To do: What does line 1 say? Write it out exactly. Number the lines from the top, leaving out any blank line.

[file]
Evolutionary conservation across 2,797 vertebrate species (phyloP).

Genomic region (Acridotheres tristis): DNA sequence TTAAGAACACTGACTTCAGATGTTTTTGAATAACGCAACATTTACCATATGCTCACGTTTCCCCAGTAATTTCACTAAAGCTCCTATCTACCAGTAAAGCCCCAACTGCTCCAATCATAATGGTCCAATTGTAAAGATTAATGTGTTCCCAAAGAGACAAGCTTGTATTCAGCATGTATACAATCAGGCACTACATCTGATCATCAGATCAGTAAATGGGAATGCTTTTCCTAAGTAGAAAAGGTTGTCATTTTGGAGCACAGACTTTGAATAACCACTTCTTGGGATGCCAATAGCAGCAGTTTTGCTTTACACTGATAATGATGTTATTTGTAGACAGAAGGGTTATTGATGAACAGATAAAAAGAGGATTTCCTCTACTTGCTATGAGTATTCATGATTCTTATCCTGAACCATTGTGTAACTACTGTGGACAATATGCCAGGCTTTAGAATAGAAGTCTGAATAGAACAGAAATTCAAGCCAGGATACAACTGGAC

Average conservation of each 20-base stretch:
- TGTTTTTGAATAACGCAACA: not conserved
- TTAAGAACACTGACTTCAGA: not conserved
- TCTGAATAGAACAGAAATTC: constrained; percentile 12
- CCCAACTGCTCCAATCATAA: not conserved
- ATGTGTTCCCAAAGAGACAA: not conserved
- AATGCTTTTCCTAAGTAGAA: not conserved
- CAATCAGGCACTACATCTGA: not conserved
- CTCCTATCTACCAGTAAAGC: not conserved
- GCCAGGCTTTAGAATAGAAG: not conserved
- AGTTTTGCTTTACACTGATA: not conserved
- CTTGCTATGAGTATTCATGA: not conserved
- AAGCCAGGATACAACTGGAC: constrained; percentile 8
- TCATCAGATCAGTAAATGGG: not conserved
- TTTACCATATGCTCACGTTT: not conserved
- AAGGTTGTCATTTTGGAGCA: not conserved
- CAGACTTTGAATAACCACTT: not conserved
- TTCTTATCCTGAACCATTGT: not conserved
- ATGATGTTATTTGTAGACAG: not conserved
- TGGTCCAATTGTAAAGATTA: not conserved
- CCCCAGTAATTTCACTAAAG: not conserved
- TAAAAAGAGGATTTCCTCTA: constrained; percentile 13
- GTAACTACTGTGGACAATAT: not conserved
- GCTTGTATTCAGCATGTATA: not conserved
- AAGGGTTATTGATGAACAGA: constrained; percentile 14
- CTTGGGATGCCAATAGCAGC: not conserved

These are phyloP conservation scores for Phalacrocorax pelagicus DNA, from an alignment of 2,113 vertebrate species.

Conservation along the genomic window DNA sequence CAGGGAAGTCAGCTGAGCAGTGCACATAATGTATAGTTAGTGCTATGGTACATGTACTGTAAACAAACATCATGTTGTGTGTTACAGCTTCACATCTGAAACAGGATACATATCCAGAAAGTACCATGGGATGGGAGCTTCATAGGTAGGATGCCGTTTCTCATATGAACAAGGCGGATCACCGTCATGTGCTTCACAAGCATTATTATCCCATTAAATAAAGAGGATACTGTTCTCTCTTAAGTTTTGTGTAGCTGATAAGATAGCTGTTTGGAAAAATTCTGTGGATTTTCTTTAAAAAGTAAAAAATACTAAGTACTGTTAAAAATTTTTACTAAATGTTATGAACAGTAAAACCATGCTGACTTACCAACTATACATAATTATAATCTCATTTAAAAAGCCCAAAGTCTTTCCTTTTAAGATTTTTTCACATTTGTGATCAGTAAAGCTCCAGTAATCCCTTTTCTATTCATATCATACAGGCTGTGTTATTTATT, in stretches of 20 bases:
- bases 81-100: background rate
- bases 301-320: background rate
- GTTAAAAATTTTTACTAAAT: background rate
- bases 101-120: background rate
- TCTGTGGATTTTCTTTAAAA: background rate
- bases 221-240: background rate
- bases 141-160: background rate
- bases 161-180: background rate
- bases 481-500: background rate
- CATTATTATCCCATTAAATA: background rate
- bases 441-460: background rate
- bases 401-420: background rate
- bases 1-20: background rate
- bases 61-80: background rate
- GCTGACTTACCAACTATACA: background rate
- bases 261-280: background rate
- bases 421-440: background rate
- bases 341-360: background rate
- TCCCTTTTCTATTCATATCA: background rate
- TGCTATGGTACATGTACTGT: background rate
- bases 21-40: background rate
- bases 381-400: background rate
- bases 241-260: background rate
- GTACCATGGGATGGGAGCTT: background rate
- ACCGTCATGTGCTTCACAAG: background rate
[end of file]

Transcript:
Evolutionary conservation across 2,797 vertebrate species (phyloP).